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TREES, PLEASE: Space Invaders: Keep an Eye Out for Tree Tobacco

Tree tobacco's clusters of greenish-yellow flowers. Image courtesy of Miwasatoshi.

By Tim Clancy.

Not all trees are created equal, and not all trees are benign. All over the country, there are trees that are classified as invasive species. California's Invasive Plant Council addresses the problems associated with these species, and its a good resource for information pertaining to plants considered by consensus to be invasive. They are assigned various categories relative to their invasiveness, with some being more invasive than others and some that are problems in one part of the state may not be a problem in other parts of the state.

In downtown Encinitas, there is a botanical jewel just east of the Moonlight Beach parking lot. Back in the 1980s, this area was slated for development. Some local citizens thought it should be preserved for posterity, though, and since the early 1990s, a group of dedicated volunteers from the Cottonwood Creek Conservancy has worked a couple times a month to aid in cleanup and restoration. Their hard work paid off and now children of all ages can enjoy plants and trees native to the area.

Besides natives, there are some unwanted residents. The most persistent of these is Nicotiana glauca, commonly known as tree tobacco. I first noticed this species of wild tobacco some fifteen years ago. It was growing in the middle of Highway 101 across from The Kraken in Cardiff, but I wasn't familiar with the plant. After describing it to a colleague, he told me it was tree tobacco, native to South America.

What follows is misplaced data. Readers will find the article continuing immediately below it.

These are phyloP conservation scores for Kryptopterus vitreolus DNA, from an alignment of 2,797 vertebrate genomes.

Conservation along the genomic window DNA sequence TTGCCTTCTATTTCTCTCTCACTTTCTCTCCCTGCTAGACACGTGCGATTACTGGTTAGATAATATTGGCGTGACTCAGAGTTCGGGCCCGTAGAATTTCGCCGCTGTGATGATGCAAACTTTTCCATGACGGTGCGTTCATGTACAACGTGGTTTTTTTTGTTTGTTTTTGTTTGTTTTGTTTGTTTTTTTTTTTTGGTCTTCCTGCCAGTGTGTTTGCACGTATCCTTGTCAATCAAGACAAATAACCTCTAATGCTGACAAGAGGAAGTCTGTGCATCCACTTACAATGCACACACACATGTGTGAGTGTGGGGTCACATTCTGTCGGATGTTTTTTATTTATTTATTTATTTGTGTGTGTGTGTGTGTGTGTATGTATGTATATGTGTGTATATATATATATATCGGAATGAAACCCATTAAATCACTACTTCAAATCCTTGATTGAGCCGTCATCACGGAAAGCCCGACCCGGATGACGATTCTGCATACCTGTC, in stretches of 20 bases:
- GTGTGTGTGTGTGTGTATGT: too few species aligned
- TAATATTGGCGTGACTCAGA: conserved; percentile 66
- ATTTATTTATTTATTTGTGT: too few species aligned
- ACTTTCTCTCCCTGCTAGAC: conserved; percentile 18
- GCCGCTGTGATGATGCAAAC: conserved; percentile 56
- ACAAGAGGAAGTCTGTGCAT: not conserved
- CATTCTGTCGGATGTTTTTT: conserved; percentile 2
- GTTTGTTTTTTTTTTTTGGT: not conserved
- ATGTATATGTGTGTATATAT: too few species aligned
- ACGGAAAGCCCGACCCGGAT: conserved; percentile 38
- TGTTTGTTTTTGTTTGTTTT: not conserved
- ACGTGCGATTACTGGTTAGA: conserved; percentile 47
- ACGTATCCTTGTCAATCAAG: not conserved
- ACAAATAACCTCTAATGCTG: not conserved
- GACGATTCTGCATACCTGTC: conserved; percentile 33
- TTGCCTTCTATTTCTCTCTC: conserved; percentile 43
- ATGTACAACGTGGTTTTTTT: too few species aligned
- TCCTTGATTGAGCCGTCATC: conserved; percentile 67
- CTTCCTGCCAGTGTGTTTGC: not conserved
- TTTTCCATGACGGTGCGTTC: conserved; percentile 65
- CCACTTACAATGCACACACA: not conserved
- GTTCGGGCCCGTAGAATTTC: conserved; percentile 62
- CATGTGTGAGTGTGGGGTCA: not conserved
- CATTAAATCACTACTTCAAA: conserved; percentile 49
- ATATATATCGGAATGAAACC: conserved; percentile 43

Introduced in California in the early 1800s as a landscape plant, tree tobacco now calls the southwest home. The plant favors disturbed areas and can be found in all sorts of locations; it's drought tolerant and can tough out all sorts of conditions. It is described as a tree or shrub that grows up to twenty feet tall (see photo on left) and has branched clusters of greenish-yellow flowers. It is a fast grower and can produce 10,000 to 1,000,000 seeds a year. It's also toxic to both animals and humans; all in all, it's kind of a mean plant.

Since the first time I noticed it, I've observed tree tobacco more and more frequently over the years. Not unlike when you buy a new car... all of a sudden, you see that car everywhere. I have seen it in almost every city in San Diego County, as well as in other cities outside the county. In Norco, I saw a field of tree tobacco that reminded me of a farmer's field of corn—it was that thick and there were at least three acres of it.

The frequency of tree tobacco sightings has demonstrated to me just how insidious an invasive species can be. It is a real problem at Cottonwood Creek in Encinitas and many volunteer hours have been allocated to its control. Hours that could have been used elsewhere. Next time you're out driving, keep an eye out for tree tobacco. I am sure you will be amazed at its prevalence. Oh! And check out Cottonwood Creek Conservancy's Moonlight Beach restoration project.

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